from The Century Dictionary.
- noun See
from the GNU version of the Collaborative International Dictionary of English.
- noun (Man.) A kind of noseband used in breaking and training horses.
from Wiktionary, Creative Commons Attribution/Share-Alike License.
- noun A part of a
horse's bridlethat consists of a headstallwith a noseband. When a martingaleis used, it is attached to the horse's head at the cavesson.
from Wiktionary, Creative Commons Attribution/Share-Alike License
Fanny had arrived at from the opposite extreme, but some lingering remnant of prudence had induced him to put on the cavesson headstall, with the long rope attached to it, over the filly's bridle.
A cavesson nose-band properly put on, will shut the mouth of a puller which wants to keep it open, and will thus help the rider to control him.
"His bridle," says the late Lord B----, who rode frequently with him at Genoa, "had, besides cavesson and martingale, various reins; and whenever he came near a place where his horse was likely to shy, he gathered up these said reins and fixed himself as if he was going at a five-barred gate."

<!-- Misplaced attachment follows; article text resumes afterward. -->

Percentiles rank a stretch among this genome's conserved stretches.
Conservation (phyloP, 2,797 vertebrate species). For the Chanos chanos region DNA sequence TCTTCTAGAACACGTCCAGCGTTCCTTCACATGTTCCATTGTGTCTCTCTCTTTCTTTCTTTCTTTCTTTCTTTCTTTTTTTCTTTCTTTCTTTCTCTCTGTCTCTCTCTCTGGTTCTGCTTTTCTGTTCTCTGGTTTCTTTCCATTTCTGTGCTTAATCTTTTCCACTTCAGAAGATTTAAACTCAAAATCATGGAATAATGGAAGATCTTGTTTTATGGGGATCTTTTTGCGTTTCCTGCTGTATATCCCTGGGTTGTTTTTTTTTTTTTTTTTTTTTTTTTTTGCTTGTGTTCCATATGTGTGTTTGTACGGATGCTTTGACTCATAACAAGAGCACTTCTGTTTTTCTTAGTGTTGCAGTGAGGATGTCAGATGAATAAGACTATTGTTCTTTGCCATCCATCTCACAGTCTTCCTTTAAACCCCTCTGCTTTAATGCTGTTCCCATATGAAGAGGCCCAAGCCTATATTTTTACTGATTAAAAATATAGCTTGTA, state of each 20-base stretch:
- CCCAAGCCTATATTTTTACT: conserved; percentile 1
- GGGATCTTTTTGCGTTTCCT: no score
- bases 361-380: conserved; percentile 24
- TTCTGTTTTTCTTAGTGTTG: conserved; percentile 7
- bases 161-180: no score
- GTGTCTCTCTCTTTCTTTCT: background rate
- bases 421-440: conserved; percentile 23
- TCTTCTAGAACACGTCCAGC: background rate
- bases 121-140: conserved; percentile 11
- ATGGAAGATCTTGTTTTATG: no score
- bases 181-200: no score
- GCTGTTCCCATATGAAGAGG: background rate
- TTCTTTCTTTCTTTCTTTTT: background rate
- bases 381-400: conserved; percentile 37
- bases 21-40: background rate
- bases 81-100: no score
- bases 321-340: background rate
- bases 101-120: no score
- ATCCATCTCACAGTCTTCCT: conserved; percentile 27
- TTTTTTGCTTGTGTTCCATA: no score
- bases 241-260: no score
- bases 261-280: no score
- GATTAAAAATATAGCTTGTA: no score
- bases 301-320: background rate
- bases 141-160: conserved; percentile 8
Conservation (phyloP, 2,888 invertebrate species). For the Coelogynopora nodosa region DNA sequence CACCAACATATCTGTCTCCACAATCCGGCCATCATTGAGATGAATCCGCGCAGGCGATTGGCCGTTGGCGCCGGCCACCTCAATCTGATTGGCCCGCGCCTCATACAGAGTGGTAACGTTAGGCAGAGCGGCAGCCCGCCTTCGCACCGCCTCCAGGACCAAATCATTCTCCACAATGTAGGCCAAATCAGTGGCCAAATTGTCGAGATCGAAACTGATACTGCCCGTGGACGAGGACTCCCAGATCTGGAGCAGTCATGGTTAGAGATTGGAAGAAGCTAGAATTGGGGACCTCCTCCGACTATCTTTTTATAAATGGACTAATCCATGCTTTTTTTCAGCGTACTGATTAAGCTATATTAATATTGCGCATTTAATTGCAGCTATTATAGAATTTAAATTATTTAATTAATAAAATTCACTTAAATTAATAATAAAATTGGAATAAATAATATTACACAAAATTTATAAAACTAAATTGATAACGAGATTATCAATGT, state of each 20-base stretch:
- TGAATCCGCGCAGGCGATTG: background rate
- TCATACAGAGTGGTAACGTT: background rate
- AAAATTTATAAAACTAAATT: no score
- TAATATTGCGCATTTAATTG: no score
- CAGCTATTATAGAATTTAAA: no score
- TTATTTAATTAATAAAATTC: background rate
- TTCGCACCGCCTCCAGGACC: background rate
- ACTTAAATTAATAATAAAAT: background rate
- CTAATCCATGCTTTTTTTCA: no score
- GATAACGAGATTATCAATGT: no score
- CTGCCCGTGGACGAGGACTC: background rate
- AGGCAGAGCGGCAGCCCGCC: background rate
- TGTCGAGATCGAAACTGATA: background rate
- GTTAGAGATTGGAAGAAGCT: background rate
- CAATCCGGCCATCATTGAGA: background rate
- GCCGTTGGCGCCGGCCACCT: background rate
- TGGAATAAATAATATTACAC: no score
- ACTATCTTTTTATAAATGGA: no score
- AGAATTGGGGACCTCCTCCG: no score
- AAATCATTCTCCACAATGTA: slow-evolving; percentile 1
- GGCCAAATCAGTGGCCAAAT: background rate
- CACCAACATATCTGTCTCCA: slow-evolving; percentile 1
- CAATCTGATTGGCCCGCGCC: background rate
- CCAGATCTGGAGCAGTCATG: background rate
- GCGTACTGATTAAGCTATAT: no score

The second has only a cavesson and has a loose ring snaffle on it. (pony size) 3 other bridles
One is brown leather with a green felt browband and snaffle bit (cavesson) (pony size)
I always start a young horse on a lunge cavesson for their first longreining sessions.
Once he has learned this in the cavesson, you can restart him on the bit. millitiger - thank you thats what I ended up doing - I realised I was making the situation worse and confusing him, so I stood very quietly and then praised him a lot when he moved on -
I do however, off the farm and when training, use a cavesson or headstall similar to that used by the Spanish Riding School of Vienna, and also used in Spain and Portugal for leading stallions, where it’s called the serreta.
a hard puller, who goes along with his mouth open and is so headstrong that he will not slacken speed when required, is an ordinary double bridle, a cavesson nose-band and a standing martingale.
"I have the cavesson and all on her ready for ye, and I was thinking we'd take her south into Mr. Gunning's land.